Ford wipes troubles away with Focus unveilingBy Tessa R. Salazar
Philippine Daily Inquirer
The gloom of frustration and disappointment over the recent plant closure could have very well been wiped away when Ford Philippines set off a virtual “firework” of eight planned launches in 2012.
The first big bang turns out to be the reveal of the all-new Focus, and the promise of more bang for the buck, as the “re-focused” Focus is now feature-packed with park assist, collision-mitigation technology, voice-activated systems, blind spot information, keyless entry, power start and other creature comforts found only in European luxury cars twice the price.
“(The new Focus) is pretty competitive. I can’t think of any other vehicle with the same class level at that price. This is first in its class. How will this do in the market? I think it’s going to fly, with the price structure they have. No doubt,” quipped Jonel Borromeo of the Ford Cebu dealership.
Willy Tee Ten, who also maintains several Ford dealerships in the country, agreed.
Inquirer Motoring chanced upon Tee Ten and Borromeo, who were seated inside the top-of-the-line 2.0-liter Focus sedan during the July 6 launch at the Rockwell Tent in Makati. The two were visibly delighted that features once exclusive to luxury cars could now be found in a Ford Focus. Now why spend some P3.5 million for a luxury car when you can part with just a tad below P1.2 million and virtually get the same deal, one of them asked rhetorically.
Abruptly, it seemed that the Ford plant closure in Sta. Rosa, Laguna, was just a distant memory. Asked about how the plant shutdown could affect their dealerships, the two answered that it could even have been a blessing in disguise.
“I think the plant had been losing money for several years, because it had been producing the old Focus, Escape and Mazda3. The big volumes don’t come from this plant anymore, but from Thailand. This one was already bleeding and they were subsidizing it. Better to stop the bleeding, and concentrate on (introducing new products). Look at Hyundai. It doesn’t have local production here, yet it is doing so well,” Borromeo said.
Tee Ten added: “Economies of scale is the bottom line. How can a 36,000 per year production capacity (by the Sta. Rosa plant) compete with 300,000 per year? And most of the parts (used in the plant) were coming from Thailand. The cost of importation is something. The cost of electricity here is more expensive. The labor cost is the same, but there are more labor disputes in the Philippines.”
Tee Ten further explained that Thailand offered “great foreign investor incentives and policies. Ford put up two plants and saw that incentives were better there.”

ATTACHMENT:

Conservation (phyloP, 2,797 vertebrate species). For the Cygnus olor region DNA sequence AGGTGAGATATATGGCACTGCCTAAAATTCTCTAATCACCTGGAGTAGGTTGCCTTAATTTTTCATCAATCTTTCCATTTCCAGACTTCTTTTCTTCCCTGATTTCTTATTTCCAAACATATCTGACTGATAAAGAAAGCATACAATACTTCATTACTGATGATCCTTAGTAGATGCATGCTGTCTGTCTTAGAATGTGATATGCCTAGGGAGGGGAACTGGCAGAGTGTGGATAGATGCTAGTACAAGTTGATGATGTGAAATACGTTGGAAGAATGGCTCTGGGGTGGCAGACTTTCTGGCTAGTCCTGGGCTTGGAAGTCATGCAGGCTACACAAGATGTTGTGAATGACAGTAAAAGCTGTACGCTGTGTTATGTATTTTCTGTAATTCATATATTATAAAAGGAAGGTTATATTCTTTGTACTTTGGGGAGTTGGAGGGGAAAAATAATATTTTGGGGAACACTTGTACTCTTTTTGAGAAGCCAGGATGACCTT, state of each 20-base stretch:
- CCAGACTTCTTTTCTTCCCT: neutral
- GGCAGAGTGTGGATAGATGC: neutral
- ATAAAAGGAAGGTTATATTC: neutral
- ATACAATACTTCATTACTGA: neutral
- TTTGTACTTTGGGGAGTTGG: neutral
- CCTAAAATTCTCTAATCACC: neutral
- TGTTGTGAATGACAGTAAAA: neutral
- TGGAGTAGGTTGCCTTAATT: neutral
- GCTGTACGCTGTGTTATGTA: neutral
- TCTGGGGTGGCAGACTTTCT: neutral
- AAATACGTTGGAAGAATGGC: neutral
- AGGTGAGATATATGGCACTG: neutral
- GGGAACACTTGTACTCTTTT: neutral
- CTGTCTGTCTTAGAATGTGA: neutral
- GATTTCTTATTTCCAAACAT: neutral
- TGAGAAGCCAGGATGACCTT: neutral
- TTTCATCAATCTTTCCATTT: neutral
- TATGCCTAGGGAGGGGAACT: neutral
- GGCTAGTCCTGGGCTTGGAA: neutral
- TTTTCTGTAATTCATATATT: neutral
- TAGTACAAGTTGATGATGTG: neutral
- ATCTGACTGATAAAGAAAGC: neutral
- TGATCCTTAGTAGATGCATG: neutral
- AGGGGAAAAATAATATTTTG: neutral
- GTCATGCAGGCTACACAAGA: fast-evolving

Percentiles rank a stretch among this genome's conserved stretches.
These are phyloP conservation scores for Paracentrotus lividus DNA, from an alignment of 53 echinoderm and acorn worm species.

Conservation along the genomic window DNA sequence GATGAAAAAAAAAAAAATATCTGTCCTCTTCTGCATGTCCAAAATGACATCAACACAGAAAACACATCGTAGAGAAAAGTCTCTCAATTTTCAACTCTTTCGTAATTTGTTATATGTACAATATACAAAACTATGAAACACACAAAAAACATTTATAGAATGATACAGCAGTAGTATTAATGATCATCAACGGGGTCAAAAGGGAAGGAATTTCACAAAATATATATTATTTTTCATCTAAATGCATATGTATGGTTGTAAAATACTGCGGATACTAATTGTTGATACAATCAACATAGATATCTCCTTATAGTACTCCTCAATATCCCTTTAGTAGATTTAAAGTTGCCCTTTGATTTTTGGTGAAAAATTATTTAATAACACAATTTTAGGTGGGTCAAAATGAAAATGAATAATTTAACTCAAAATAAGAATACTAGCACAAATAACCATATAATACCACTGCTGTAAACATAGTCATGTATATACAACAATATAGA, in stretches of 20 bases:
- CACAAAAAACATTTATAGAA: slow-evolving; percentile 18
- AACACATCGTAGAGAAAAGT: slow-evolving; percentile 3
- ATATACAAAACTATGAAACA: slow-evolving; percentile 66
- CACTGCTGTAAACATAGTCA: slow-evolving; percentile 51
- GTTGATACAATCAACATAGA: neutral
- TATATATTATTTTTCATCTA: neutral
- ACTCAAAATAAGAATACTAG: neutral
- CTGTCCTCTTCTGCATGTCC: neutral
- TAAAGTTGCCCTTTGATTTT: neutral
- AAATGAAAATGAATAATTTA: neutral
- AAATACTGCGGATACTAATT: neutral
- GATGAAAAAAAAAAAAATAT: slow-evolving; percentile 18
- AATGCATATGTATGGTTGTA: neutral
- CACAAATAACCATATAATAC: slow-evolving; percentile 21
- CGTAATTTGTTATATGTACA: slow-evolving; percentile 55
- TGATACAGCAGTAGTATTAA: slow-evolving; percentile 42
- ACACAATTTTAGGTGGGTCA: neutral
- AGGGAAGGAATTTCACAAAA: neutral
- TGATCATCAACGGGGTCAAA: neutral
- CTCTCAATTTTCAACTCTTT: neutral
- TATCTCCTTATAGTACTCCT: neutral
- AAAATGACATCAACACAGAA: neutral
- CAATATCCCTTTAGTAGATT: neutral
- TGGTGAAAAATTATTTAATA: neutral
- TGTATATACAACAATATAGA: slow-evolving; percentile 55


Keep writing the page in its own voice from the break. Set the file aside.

With many existing plants in Thailand, the supply base became more efficient and effective. Tee Ten added that the volume in the Philippines has continued to be comparatively small, as he cited the sales performance of Thailand, which is almost a million versus 165,000 in the Philippines.
In a separate interview, Philippine Automotive Federation Inc. secretary general Frank Nacua told Inquirer Motoring that these 165,000 units had been the combined report of all members of the auto industry associations (Chamber of Automotive Manufacturers Philippines Inc. [Campi], Truck Manufacturers Association [TMA], Alliance of Vehicle Importers and Distributors [AVID]) in their 2011 sales performances.
A further breakdown of this figure shows that 80,000 units were assembled/produced by the auto plants in the Philippines, while 85,000 were completely built up units imported by Campi, TMA and Avid members. Avid president Fe Perez-Agudo told Inquirer Motoring last week that alliance members had imported an average of 30,000 units a year. This leaves 55,000 units being imported by car assemblers and other vehicle importers that are not AVID members.
The Focus will go on sale in the Philippines in September and will be produced at Ford’s new $450-million, state-of-the-art manufacturing facility in Rayong, Thailand, which will supply the entire Asean region as well as other export markets.
The all-new Focus has been expanded to include the new high-series Titanium+ and Sport+ variants that offer new levels of convenience and comfort.
“The all-new Focus represents the strengths and benefits of our global One Ford strategy in serving our customers across the region and in the Philippines,” said Randy Krieger, president of Ford Group Philippines.
Its “smart” features include Active Park Assist, Active City Stop, Blind Spot Information System, Smart Keyless Entry, and Ford Power Start. It’s powered by the new Duratec 2.0-liter Ti-VCT Gdi engine that combines high-pressure gasoline direct injection and twin independent variable camshaft timing for enhanced performance and fuel efficiency.
Delivering 170 PS of power and 202 Nm of torque, the engine generates almost 20 percent more power than the previous Focus 2.0-liter, while delivering a significant improvement in fuel economy, as claimed by Ford.
Both the four-door sedan and five-door hatchback models share a sporty and athletic character punctuated by a striking front end, sleek profile, and dramatic rising beltline, reflecting Ford’s acclaimed kinetic design form language.
The prices for the Focus variants are: P1.199 million for the 2-liter Focus Titanium+ sedan and the 2-liter Focus Sport+Hatchback; P989,000 for the 1.6-liter Focus Trend Hatchback and Sedan; P929,000 for the 1.6-liter Focus Ambiente Hatchback and Sedan; and P859,000 for the 1.6-liter Focus Ambiente Sedan MT.
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